“Institutional racism isn’t about any one person. I do my best not to be racist, but I was raised in a school system where nearly every book was written by a white man, very few were written by women. Not a single school book – not a single novel or textbook – was written by a person of colour.
“While I as an individual very much hope I’m not a racist, I was raised in a biased system. You can’t point at one person and say it’s their fault – it’s when the whole system is built that way. That’s what I think the problem is with big institutions like the Home Office.”
If the Home Office is institutionally racist, could the same be said about the Scottish Government?
“I have no particular comment on that,” Slater says. “It’s not good enough to be passive and static on these things, we need to be proactively seeking out different voices. I’m not going to call anyone names, but I am going to challenge my colleagues and myself to be proactive on anti-racism, on anti-sexism on anti-ageism, anti-ableism… when we see old, able-bodied, rich white men losing emotional control over the kind of policies we’re bringing in, we’re doing the right thing because it means they’re ceding power to young people, disabled people, women, people of colour, immigrants…”
I ask about Andy Wightman, the former MSP who left the Greens following a row about the distinction between sex and gender. Wightman failed to get elected as an independent at May’s election, but is in the running for the Political Hero award at Holyrood’s annual political awards. Slater accused Wightman of exercising his “male privilege” when he left the party, saying “most people have no idea who he is”.
She now admits she was “probably unwise” to make those comments but answers “no comment” when asked if Wightman is a loss to her party.
“I really don’t want to comment on that,” she says when pushed. “I was his campaign manager when he got elected. After he resigned, I wrote him a letter asking him to reconsider and he chose not to do that.”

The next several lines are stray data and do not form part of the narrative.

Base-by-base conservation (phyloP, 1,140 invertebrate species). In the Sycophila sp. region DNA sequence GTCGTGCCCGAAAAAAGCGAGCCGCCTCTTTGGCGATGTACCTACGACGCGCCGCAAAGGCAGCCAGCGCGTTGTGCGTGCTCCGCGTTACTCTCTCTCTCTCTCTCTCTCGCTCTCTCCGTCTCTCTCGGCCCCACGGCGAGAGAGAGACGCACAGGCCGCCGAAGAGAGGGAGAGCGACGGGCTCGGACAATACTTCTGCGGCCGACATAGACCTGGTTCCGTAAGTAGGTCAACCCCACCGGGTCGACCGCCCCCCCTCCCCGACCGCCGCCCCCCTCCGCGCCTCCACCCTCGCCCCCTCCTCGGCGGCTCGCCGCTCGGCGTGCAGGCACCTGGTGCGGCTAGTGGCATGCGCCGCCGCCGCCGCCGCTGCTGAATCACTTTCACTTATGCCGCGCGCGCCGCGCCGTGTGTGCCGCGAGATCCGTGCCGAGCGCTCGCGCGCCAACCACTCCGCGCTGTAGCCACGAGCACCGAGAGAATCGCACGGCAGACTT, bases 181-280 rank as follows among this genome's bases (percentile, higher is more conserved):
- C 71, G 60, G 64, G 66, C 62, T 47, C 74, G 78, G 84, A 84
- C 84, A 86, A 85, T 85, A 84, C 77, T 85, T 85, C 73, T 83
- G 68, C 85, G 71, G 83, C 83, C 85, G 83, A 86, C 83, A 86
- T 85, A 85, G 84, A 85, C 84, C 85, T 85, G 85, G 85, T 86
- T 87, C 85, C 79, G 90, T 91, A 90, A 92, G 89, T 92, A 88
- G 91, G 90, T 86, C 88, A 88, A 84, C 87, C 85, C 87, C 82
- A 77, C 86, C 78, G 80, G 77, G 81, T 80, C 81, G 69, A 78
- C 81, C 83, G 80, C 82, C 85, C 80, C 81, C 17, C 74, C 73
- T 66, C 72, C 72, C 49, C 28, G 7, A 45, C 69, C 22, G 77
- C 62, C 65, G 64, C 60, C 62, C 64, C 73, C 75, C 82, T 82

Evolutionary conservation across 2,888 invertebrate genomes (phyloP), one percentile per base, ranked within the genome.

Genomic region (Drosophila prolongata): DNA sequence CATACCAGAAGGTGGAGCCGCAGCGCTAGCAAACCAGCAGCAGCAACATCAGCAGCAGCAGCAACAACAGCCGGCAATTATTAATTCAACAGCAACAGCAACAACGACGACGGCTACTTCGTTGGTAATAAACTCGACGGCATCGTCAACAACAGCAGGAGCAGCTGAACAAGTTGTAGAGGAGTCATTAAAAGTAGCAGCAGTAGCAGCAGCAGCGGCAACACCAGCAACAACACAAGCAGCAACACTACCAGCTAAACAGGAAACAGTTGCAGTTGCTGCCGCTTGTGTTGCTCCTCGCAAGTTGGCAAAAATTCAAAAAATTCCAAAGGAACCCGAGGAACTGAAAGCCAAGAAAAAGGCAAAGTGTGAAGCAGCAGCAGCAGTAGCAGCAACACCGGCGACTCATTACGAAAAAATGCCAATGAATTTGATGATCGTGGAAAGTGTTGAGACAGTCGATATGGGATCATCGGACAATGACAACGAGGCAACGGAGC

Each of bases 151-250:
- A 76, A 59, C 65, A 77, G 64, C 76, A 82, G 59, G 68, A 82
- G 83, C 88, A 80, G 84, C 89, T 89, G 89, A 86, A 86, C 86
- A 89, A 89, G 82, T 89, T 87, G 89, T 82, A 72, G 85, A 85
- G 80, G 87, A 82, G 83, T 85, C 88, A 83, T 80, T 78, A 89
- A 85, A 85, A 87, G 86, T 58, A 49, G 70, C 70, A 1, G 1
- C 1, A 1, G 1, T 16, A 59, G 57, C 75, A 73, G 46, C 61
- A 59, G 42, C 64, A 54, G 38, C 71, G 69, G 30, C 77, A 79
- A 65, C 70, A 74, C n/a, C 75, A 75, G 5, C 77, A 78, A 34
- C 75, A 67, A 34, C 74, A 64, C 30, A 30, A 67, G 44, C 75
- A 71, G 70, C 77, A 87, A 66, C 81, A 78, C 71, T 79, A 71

On the wider subject of the trans debate and Gender Recognition Act (GRA) reform, she says: “My trans friends are very scared, some of my other LGBTQIA+ friends are feeling very scared. I think it’s sad that we’re in a situation where my trans friends don’t feel safe to go out. They can’t participate in local five-a-side football or take a swim at their local pool.
“They put their health at risk because they don’t feel safe to use changing rooms. That’s really frightening. Trans people should be able to participate fully in society. So yeah, it terrifies me. I don’t think trans people are a danger to women – bottom line.”
Slater says she hopes some of the heat will be taken out of the issue with the passing of the GRA reform legislation, that people will be able to “move on”.
Are there transphobes in the Scottish Parliament?
“No comment. I’m not going to call out any of my colleagues, but it is time to move on from this issue.”
Slater says she remains optimistic about the future, that the twin challenges of the pandemic and the climate crisis can be met. She says she’s borrowed a phrase from Figueres, her fellow traveller on the trip to Antarctica, and that she calls herself a “stubborn optimist”.
That optimism, however, doesn’t extend to COP26, which she says is likely to be an “exercise in backslapping and greenwashing without anything coming out of it”.
But on the longer-term fight to save the planet, she adds: “We are not powerless. I say don’t be despondent – we’re going to see in this parliamentary term that a Green vote is powerful.”